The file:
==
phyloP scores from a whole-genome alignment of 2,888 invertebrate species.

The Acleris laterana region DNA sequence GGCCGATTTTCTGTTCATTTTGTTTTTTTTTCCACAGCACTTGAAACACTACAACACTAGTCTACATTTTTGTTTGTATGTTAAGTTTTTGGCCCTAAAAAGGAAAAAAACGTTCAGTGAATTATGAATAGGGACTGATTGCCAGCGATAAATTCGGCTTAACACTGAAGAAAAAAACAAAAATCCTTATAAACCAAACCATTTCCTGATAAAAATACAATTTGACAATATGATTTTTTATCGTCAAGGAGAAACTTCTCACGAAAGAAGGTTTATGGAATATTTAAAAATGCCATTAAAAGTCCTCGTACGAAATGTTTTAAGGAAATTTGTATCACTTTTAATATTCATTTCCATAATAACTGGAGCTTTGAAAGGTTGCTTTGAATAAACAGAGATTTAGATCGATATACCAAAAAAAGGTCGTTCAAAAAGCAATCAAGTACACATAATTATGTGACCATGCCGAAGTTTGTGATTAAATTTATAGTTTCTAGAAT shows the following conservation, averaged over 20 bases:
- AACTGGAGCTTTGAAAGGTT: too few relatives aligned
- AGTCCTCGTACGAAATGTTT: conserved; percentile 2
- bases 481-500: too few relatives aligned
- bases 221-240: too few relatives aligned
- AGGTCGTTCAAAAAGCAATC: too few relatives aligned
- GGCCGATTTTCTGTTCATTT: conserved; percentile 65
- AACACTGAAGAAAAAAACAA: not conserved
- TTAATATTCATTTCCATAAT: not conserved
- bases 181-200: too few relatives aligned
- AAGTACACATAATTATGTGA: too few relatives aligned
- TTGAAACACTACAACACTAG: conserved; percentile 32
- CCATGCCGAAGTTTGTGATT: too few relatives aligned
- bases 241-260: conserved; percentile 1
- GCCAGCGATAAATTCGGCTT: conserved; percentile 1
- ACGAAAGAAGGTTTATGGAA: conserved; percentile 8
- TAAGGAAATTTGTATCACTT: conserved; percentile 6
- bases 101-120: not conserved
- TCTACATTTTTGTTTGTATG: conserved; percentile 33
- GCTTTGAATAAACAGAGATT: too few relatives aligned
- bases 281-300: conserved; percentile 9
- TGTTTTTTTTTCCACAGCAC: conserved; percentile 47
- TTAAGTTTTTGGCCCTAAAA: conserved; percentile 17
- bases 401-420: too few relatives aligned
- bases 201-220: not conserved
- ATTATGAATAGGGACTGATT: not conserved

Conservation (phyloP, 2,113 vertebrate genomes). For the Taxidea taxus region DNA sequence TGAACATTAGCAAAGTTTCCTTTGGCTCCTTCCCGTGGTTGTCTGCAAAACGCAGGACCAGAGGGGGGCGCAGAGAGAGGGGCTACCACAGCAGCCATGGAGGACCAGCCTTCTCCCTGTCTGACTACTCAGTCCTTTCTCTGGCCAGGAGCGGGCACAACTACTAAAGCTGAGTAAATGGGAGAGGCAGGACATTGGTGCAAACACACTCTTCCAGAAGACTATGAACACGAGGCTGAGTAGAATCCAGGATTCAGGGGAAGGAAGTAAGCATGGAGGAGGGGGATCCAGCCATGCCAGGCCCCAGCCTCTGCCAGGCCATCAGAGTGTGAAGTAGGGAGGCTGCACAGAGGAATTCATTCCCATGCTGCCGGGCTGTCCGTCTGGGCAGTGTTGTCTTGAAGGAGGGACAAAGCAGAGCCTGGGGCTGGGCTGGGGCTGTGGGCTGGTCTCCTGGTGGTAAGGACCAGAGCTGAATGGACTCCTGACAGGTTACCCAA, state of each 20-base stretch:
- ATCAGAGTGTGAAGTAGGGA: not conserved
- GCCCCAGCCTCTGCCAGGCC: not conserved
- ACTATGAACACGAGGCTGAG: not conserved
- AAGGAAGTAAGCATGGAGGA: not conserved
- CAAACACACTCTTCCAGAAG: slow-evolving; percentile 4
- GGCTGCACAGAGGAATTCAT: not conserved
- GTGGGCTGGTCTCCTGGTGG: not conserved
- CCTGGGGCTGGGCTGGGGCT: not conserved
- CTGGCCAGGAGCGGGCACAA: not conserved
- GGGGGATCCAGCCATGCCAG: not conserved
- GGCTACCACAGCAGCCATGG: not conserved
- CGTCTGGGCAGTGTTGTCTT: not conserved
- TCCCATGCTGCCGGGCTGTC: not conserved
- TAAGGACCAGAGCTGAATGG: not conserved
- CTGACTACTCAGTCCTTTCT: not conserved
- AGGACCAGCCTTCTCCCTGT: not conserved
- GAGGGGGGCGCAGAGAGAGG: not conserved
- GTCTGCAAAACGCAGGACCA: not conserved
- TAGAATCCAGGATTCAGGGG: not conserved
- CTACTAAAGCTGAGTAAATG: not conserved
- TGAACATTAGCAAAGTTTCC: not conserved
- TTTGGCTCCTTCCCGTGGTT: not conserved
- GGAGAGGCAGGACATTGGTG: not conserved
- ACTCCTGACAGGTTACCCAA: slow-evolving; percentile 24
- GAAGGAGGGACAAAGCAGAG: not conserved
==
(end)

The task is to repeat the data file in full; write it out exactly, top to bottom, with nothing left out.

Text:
phyloP scores from a whole-genome alignment of 2,888 invertebrate species.

The Acleris laterana region DNA sequence GGCCGATTTTCTGTTCATTTTGTTTTTTTTTCCACAGCACTTGAAACACTACAACACTAGTCTACATTTTTGTTTGTATGTTAAGTTTTTGGCCCTAAAAAGGAAAAAAACGTTCAGTGAATTATGAATAGGGACTGATTGCCAGCGATAAATTCGGCTTAACACTGAAGAAAAAAACAAAAATCCTTATAAACCAAACCATTTCCTGATAAAAATACAATTTGACAATATGATTTTTTATCGTCAAGGAGAAACTTCTCACGAAAGAAGGTTTATGGAATATTTAAAAATGCCATTAAAAGTCCTCGTACGAAATGTTTTAAGGAAATTTGTATCACTTTTAATATTCATTTCCATAATAACTGGAGCTTTGAAAGGTTGCTTTGAATAAACAGAGATTTAGATCGATATACCAAAAAAAGGTCGTTCAAAAAGCAATCAAGTACACATAATTATGTGACCATGCCGAAGTTTGTGATTAAATTTATAGTTTCTAGAAT shows the following conservation, averaged over 20 bases:
- AACTGGAGCTTTGAAAGGTT: too few relatives aligned
- AGTCCTCGTACGAAATGTTT: conserved; percentile 2
- bases 481-500: too few relatives aligned
- bases 221-240: too few relatives aligned
- AGGTCGTTCAAAAAGCAATC: too few relatives aligned
- GGCCGATTTTCTGTTCATTT: conserved; percentile 65
- AACACTGAAGAAAAAAACAA: not conserved
- TTAATATTCATTTCCATAAT: not conserved
- bases 181-200: too few relatives aligned
- AAGTACACATAATTATGTGA: too few relatives aligned
- TTGAAACACTACAACACTAG: conserved; percentile 32
- CCATGCCGAAGTTTGTGATT: too few relatives aligned
- bases 241-260: conserved; percentile 1
- GCCAGCGATAAATTCGGCTT: conserved; percentile 1
- ACGAAAGAAGGTTTATGGAA: conserved; percentile 8
- TAAGGAAATTTGTATCACTT: conserved; percentile 6
- bases 101-120: not conserved
- TCTACATTTTTGTTTGTATG: conserved; percentile 33
- GCTTTGAATAAACAGAGATT: too few relatives aligned
- bases 281-300: conserved; percentile 9
- TGTTTTTTTTTCCACAGCAC: conserved; percentile 47
- TTAAGTTTTTGGCCCTAAAA: conserved; percentile 17
- bases 401-420: too few relatives aligned
- bases 201-220: not conserved
- ATTATGAATAGGGACTGATT: not conserved

Conservation (phyloP, 2,113 vertebrate genomes). For the Taxidea taxus region DNA sequence TGAACATTAGCAAAGTTTCCTTTGGCTCCTTCCCGTGGTTGTCTGCAAAACGCAGGACCAGAGGGGGGCGCAGAGAGAGGGGCTACCACAGCAGCCATGGAGGACCAGCCTTCTCCCTGTCTGACTACTCAGTCCTTTCTCTGGCCAGGAGCGGGCACAACTACTAAAGCTGAGTAAATGGGAGAGGCAGGACATTGGTGCAAACACACTCTTCCAGAAGACTATGAACACGAGGCTGAGTAGAATCCAGGATTCAGGGGAAGGAAGTAAGCATGGAGGAGGGGGATCCAGCCATGCCAGGCCCCAGCCTCTGCCAGGCCATCAGAGTGTGAAGTAGGGAGGCTGCACAGAGGAATTCATTCCCATGCTGCCGGGCTGTCCGTCTGGGCAGTGTTGTCTTGAAGGAGGGACAAAGCAGAGCCTGGGGCTGGGCTGGGGCTGTGGGCTGGTCTCCTGGTGGTAAGGACCAGAGCTGAATGGACTCCTGACAGGTTACCCAA, state of each 20-base stretch:
- ATCAGAGTGTGAAGTAGGGA: not conserved
- GCCCCAGCCTCTGCCAGGCC: not conserved
- ACTATGAACACGAGGCTGAG: not conserved
- AAGGAAGTAAGCATGGAGGA: not conserved
- CAAACACACTCTTCCAGAAG: slow-evolving; percentile 4
- GGCTGCACAGAGGAATTCAT: not conserved
- GTGGGCTGGTCTCCTGGTGG: not conserved
- CCTGGGGCTGGGCTGGGGCT: not conserved
- CTGGCCAGGAGCGGGCACAA: not conserved
- GGGGGATCCAGCCATGCCAG: not conserved
- GGCTACCACAGCAGCCATGG: not conserved
- CGTCTGGGCAGTGTTGTCTT: not conserved
- TCCCATGCTGCCGGGCTGTC: not conserved
- TAAGGACCAGAGCTGAATGG: not conserved
- CTGACTACTCAGTCCTTTCT: not conserved
- AGGACCAGCCTTCTCCCTGT: not conserved
- GAGGGGGGCGCAGAGAGAGG: not conserved
- GTCTGCAAAACGCAGGACCA: not conserved
- TAGAATCCAGGATTCAGGGG: not conserved
- CTACTAAAGCTGAGTAAATG: not conserved
- TGAACATTAGCAAAGTTTCC: not conserved
- TTTGGCTCCTTCCCGTGGTT: not conserved
- GGAGAGGCAGGACATTGGTG: not conserved
- ACTCCTGACAGGTTACCCAA: slow-evolving; percentile 24
- GAAGGAGGGACAAAGCAGAG: not conserved